The sources of Judaism’s traditional position on homosexuality and gay issues are well known. Two verses in Leviticus (Leviticus 18:23 and Leviticus 20:13) express unequivocal condemnation of male homosexual sex (although it is not clear whether what is referred to is intercourse or all sexual acts between men). According to Leviticus 20:13: “If a man lies with a man as one lies with a woman, both of them have committed an abomination; they shall surely be put to death; their blood shall be upon them.”
As evident by its language, the biblical prohibition does not extend to female homosexual acts, though later commentators disapproved of lesbianism. One rabbinic source associates female homosexuality with the activities of the Egyptians and Canaanites, from which the Jews are supposed to abstain. Other authorities describe lesbianism as lewd or promiscuous, but do not consider it a capital offense. The Leviticus verses also imply that it is the act of homosexual sex, not the homosexual person, that is abhorred.
Much attention has been given to the word “abomination” (to’evah in Hebrew). Though the terminology seems callous, the same word is used in Deuteronomy 14:3 in reference to forbidden animals. Several traditional sources temper the harshness of the “abomination” by citing the lack of procreative potential as the reason for the abominable nature of the homosexual act. Interestingly, the medieval book Sefer HaHinuch compares homosexual sex to marrying a barren woman.
Nonetheless, the traditional Jewish position on homosexuality is still difficult for many liberal-minded Jews, and the liberal denominations have debated the extent to which gays and lesbians can be fully integrated into religious communities.
The first and least controversial step taken by the Conservative, Reconstructionist, and Reform movements was to endorse civil equality for gays and lesbians. The CCAR, the Reform movement‘s rabbinical council, took an early and active role in fighting for gay rights. In 1977 it drafted a call to decriminalize homosexual sex and to end all discrimination based on sexual orientation.
But how does one get around the apparently unambiguous biblical prohibition against homosexuality?
Many who seek to establish full religious rights for gays and lesbians employ the research that points to the involuntary nature of homosexuality. The halakhic (legal) term ahnoos refers to someone who, though commanded to do something, does not really have a choice in the matter. In Judaism, one is only responsible for religious obligations that one can freely choose to fulfill. Thus some Jewish authorities have argued that since homosexuality is not chosen, its expression cannot be forbidden.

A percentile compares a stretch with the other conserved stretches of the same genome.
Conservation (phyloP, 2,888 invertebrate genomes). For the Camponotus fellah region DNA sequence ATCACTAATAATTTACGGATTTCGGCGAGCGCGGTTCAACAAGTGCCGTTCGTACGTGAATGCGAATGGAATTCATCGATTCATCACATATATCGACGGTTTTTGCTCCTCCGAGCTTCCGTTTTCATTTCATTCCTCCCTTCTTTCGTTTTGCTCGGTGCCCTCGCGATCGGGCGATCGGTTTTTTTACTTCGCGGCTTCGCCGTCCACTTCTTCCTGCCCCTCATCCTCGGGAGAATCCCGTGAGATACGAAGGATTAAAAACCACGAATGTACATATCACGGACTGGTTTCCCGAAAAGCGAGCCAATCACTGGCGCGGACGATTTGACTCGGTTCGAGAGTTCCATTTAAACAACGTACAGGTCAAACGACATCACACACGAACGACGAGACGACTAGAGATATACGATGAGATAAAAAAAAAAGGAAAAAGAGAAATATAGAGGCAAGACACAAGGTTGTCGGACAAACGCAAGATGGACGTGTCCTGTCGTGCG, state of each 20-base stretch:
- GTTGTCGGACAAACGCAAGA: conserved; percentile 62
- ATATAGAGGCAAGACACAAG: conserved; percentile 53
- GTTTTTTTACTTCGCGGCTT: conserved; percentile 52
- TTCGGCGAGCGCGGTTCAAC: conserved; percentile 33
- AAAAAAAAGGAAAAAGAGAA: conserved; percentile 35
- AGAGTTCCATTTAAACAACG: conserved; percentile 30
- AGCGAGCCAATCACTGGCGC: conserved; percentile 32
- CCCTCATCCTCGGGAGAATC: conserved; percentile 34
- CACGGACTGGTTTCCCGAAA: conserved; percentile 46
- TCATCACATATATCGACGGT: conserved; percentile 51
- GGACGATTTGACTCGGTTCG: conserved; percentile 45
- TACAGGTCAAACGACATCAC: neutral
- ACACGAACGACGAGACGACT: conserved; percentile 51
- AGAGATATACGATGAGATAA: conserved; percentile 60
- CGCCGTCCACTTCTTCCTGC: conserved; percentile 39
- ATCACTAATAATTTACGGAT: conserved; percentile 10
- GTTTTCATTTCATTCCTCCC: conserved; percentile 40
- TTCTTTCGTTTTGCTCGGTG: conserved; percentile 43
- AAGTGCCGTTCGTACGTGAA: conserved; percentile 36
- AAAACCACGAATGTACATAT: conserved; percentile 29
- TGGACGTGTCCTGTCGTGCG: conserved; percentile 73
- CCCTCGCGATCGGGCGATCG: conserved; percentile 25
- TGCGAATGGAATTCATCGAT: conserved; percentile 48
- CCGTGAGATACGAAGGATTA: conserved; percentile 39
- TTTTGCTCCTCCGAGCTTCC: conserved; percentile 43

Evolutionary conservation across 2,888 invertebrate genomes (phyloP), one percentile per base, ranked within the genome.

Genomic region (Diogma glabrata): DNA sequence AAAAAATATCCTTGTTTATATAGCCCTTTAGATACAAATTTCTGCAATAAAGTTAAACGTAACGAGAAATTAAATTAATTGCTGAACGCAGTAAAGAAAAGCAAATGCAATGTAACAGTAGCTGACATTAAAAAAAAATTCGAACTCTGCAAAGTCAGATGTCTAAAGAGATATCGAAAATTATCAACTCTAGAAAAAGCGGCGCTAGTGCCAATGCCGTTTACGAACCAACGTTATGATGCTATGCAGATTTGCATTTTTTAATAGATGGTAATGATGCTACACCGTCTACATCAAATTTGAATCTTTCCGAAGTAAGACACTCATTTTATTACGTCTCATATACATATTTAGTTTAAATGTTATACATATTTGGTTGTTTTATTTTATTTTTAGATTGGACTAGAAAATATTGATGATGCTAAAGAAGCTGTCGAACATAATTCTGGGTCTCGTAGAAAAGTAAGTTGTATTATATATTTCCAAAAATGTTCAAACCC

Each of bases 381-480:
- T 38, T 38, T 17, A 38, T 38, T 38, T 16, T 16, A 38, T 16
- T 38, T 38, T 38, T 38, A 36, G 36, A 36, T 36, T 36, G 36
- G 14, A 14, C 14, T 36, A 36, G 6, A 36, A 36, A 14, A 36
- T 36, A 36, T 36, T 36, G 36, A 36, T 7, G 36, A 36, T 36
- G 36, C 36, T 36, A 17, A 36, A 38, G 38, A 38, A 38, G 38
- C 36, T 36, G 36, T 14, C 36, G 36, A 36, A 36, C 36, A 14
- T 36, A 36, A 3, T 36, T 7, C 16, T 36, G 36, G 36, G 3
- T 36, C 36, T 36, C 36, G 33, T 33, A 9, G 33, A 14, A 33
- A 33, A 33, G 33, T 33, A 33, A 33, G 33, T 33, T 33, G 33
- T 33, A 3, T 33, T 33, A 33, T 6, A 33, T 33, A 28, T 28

Indeed, the Reform movement does not condemn homosexual sex, and openly gay people are eligible for admittance into Reform rabbinical schools. In addition, the Reform movement approves of rabbinic officiation at same-sex marriages and commitment ceremonies.
Daniel Siegel, the Rabbinic Director of ALEPH: Alliance for Jewish Renewal, has endorsed same-sex marriage specifically because he believes that holiness should not be limited only to certain people and certain relationships. Similarly, in Reconstructionist Judaism same-sex marriage is considered a religious value. Using this as her starting point, Rebecca Alpert, a Reconstructionist rabbi, has argued that the government’s refusal to recognize same-sex marriage violates religious liberties.
Some rabbis within the Conservative movement also cite the concept of ones (in which an individual has no real choice) in permitting homosexual sex. In December 2006 the Conservative Movement’s Law Committee voted to accept two contradictory teshuvot (positions) on homosexuality in halakhah — one reaffirming the status quo, and one affirming change. The result of the vote is that rabbis, synagogues, and other Conservative institutions may choose to continue to not permit commitment ceremonies and not hire openly gay or lesbian rabbis and cantors, or may choose to do so. Both positions are considered valid. The decision also paved the way for the movement to ordain openly gay rabbis.
In recent years, there has been an increased awareness of the presence of gays and lesbians in more traditional Jewish communities as well. Numerous organizations and support groups exist for gay Jews who are interested in maintaining a traditional Jewish lifestyle. Steven Greenberg, a gay Jewish educator who was ordained as an Orthodox rabbi, writes and lectures on the possibilities for gays and lesbians in the Orthodox community. Finally, Trembling Before G-d, a critically acclaimed 2009 documentary about gay Orthodox Jews, has made a significant impact in raising consciousness about homosexuality in the Orthodox world.
Another major development in the second decade of the 21st century has been growing acceptance of and support for transgender people, those who identify as a different gender than the one they were born into. The Jewish awareness of the transgender community has echoed larger discussions in American popular culture, spurred by the celebrity athlete Bruce (now Caitlyn) Jenner’s very public gender transition and the popular Amazon series Transparent, about a Jewish family in which the father transitions to female.
The Reform movement in 2015 issued a resolution expressing support for transgender rights, and months later the Conservative movement issued a similar one. In addition, many Jewish institutions — including summer camps — have begun taking steps to accommodate and welcome transgender Jews.
As JTA reported in April 2016, “even in the Orthodox world, which presents the most barriers to transgender acceptance, both culturally and in Jewish law, some community figures are talking about the need to find a place for trans Jews.”
To read this article, “Jewish Views on Homosexuality,” in Spanish (leer en Español), click here.